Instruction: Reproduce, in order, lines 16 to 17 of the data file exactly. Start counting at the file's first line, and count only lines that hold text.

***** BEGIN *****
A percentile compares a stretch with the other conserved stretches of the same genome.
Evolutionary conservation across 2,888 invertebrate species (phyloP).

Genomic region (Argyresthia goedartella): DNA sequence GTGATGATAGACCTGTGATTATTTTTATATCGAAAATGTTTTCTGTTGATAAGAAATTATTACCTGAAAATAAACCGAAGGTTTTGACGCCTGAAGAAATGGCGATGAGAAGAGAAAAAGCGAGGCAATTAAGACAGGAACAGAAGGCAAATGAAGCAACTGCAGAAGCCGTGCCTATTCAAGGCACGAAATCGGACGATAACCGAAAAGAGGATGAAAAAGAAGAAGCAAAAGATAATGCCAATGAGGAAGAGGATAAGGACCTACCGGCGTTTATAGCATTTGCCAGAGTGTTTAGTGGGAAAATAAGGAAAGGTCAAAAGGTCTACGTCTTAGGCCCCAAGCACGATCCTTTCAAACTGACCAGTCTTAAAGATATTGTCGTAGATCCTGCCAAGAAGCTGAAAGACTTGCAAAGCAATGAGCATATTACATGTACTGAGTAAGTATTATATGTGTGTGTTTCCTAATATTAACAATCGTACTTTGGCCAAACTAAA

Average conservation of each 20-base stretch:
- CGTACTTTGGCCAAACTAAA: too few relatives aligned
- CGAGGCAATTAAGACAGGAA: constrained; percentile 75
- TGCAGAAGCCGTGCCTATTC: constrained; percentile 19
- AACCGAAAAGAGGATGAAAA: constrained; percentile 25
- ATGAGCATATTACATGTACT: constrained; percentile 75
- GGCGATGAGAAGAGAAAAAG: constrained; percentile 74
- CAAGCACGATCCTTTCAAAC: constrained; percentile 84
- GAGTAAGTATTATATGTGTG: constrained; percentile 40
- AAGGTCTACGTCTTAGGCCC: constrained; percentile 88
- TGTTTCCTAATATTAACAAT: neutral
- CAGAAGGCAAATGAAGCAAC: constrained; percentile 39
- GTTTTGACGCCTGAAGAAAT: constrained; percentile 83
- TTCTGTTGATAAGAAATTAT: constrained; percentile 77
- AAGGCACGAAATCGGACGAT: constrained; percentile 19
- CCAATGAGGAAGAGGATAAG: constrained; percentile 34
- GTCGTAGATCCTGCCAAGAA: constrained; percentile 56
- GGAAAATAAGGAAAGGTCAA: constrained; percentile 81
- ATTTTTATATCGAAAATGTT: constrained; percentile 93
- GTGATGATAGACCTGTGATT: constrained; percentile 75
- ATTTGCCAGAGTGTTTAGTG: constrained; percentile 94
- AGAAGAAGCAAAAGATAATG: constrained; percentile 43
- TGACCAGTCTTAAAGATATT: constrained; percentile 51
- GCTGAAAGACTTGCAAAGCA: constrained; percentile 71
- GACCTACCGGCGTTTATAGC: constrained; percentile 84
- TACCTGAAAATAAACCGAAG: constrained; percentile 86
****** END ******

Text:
- GTTTTGACGCCTGAAGAAAT: constrained; percentile 83
- TTCTGTTGATAAGAAATTAT: constrained; percentile 77